lh_logo: mosaic:

  

 
 

Living Heritage homepage

Tapa, A Tongan Treasure

Our project

Tapa and Tongan weddings

Using tapa in church

My views on the tapa tradition

The story of grandmother's tapa cloth

The tapa making process

How tapa cloth is used and valued

Research process

Our team

 
 


Marcellin College

Tapa , A Tongan Treasure

The photographers from Brother Mark's class in Lapaha

The students from Brother Mark Oliverís class at the Intermediate Department of Takuilau College used instant cameras to record the tapa making process  in their home area, Lapaha. They also took some photographs inside Saint Michael's Church to show how the tapa cloth is used to decorate the church.

 

Photo 1: Beating the strips to make them wider and longer.

 

Photo 2: Strips hanging out to dry.

 

Photo 3: Joining the strips.

 

Photo 4: Hanging the tapa out to let the glue dry.

 

Photo 5: Painting the tapa cloth.

 

Photo 6: The completed tapa cloth.

 

Photo 7: Tapa cloth in Saint Michael's Church.

 

Beating the strips to make them wider and longer

 

Tapa is made from the bark of the tutu - the mulberry tree. The bark is first soaked in water overnight. Then the strips are beaten over a log with a wooden club until they become wider and longer. In this photograph, Malia Vake shows how to beat tapa with an ike. 

 

Beating the Tapa: <P>Tapa is made from the bark of the Tutu ( mulberry tree. The bark is first soaked in water overnight. Then the strips are beaten over a log with a wooden club until they become wider and longer. In this photograph Malia Vake shows how to beat tapa with an ike.  </P>

 

Strips hanging out to dry

 

After the bark has been beaten to make it wider and longer, it is hung out to dry. Hingano is showing a tapa strip which has been beaten to make it wider and longer and is now being dried.

 

Drying the Strips: After the bark has been beaten to make it wider and longer it is hung out to dry. This photograph shows Hingano showing a tapa strip which has been beaten to make it wider and longer and is now being dried.

 

Joining the strips

 

In this photograph you can see how the strips are joined. This will be done using a paste made from manioke (tapioca) flour, or potato starch. The layers of cloth are then joined crosswise. The cloth is then dried again before painting. You can see it up to dry in photograph no.5.

 

Joining the Strips ( photograph 4 from Brother Mark's class): In this photograph you can see how the strips are joined. This will be done using a paste made from Manioke ( Tapioca) flour or potato starch. The layers of cloth are then joined cross wise. The cloth is then dried again before painting. You can see it up to dry in photogtaph no.5.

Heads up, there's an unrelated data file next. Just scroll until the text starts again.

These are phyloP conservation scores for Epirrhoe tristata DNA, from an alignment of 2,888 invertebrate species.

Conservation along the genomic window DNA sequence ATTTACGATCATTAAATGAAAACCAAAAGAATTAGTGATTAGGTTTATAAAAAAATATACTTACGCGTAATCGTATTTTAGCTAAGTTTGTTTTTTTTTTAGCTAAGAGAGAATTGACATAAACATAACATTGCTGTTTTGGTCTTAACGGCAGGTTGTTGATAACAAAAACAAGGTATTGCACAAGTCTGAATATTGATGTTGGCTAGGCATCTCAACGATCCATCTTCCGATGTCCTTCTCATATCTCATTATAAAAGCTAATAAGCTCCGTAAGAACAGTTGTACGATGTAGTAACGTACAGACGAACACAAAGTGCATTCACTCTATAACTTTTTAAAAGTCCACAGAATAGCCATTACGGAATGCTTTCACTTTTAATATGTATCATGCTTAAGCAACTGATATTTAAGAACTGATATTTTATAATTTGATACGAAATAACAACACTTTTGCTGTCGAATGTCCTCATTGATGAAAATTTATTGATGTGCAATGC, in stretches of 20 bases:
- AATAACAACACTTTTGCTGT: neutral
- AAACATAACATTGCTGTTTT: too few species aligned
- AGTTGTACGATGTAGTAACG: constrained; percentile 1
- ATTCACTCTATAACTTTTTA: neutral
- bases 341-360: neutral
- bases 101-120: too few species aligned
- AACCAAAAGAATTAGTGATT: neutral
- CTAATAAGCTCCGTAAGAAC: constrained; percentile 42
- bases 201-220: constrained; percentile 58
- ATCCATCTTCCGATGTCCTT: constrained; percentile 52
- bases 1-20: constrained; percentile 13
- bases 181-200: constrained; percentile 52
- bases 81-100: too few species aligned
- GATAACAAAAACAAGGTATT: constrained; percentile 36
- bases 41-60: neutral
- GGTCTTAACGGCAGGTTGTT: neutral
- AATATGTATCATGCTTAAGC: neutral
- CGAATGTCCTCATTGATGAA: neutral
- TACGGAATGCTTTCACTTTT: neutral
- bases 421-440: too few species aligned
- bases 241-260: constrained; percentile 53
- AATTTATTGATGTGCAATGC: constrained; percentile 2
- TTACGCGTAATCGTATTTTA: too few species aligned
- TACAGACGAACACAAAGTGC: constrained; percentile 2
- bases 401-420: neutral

Hanging the tapa out to let the glue dry

 

In this photograph, Lino 'Onesi is standing in front of the newly pasted tapa cloth which was made at his home and is now hanging up to dry. When it is dry the patterns will be painted on. 

 

Drying the tapa before painting it: In this photograph Lino 'Onesi is standing in front of the newly pasted tapa cloth which was made at his home and is now hanging up to dry. When it is dry the patterns will be painted on. 

 

Painting the tapa cloth

 

The tapa cloth is laid out on the grass for painting. In this photograph, members of the Vaka family from Lapaha are painting it with black dye made from the bark and roots of the koka tree. It is a slow and difficult process to make the dye.

 

Painting the Tapa Cloth: The tapa cloth is laid out on the grass for painting. In this photograph members of the Vaka family from Lapaha are painting it with black dye made from the bark and roots of the koka tree. It is a slow and difficult process to make the dye.

 

The completed tapa cloth

 

This is the completed tapa cloth which has been decorated with black dye. The standard length of a big cloth is 50 feet. The patterns may be personal favourites or traditional or family designs. The more dye used on the painting, the higher the value of the cloth.

 

Tapa cloths such as this are usually valued at $800 to $1000. A special, prize tapa may fetch $1200. This particular tapa cloth made by the Vaka family was photographed just in time, as it was sold shortly afterwards for $1200.

 

The Completed Tapa Cloth: <P>This is the completed tapa cloth which has been decorated with black dye. The standard length of a big cloth is 50 feet. The patterns may be personal favourites or traditional or family designs. The more dye which is used on the painting the higher the value of the cloth.</P>  <P>Tapa cloths such as this are usually valued at $800-$1000. A special prize tapa may fetch $1200. This particular tapa cloth made by the  Vaka family was photographed just in time as it was sold shortly afterwards for $1200.</P>

Tapa cloth in Saint Michael's Church.

In Saint Michael's Church in Lapaha, tapa is used for special occasions . It can be used as a floor covering and it is also used to cover the altar. The occasion for which the church was decorated with tapa was the feast of Corpus Christi.

Using Tapa in Saint Michael's Church: In Saint Michael's Church in Lapaha tapa is used for special occasions . It can be used as a floor covering and it is also used to cover the altar. The occasion for which the church was decorated with tapa was the feast of Corpus Christi.

red_lh_logo: